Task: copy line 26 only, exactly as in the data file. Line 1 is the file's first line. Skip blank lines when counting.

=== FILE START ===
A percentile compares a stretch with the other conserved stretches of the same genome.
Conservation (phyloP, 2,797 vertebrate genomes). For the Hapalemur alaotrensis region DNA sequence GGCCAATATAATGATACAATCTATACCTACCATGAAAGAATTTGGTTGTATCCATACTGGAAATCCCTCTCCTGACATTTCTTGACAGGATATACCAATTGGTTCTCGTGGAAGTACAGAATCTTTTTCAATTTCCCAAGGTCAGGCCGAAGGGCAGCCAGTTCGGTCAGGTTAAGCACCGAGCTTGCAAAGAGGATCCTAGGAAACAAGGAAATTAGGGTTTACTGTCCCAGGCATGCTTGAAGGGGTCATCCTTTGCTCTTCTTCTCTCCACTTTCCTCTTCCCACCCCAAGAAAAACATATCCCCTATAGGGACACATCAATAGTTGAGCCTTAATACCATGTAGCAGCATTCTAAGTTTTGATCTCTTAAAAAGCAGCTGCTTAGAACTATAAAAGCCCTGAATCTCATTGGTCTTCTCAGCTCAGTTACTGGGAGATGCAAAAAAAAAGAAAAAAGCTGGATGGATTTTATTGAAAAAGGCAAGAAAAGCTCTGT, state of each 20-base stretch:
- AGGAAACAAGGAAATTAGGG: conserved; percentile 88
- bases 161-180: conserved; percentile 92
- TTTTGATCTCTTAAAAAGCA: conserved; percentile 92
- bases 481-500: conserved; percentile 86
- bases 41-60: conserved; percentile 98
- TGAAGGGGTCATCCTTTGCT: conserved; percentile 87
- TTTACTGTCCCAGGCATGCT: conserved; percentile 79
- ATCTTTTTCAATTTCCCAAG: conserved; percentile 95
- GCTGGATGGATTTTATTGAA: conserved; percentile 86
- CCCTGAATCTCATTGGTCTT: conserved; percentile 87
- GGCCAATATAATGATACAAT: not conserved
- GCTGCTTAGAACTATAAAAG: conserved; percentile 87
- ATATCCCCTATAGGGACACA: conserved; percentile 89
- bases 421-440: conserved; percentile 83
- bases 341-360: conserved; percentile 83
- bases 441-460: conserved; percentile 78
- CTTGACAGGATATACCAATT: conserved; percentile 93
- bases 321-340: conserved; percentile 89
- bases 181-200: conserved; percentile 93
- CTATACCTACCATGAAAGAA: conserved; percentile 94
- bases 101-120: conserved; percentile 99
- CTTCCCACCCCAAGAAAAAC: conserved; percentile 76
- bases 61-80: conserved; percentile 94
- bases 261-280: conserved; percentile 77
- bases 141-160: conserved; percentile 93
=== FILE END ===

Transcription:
- bases 261-280: conserved; percentile 77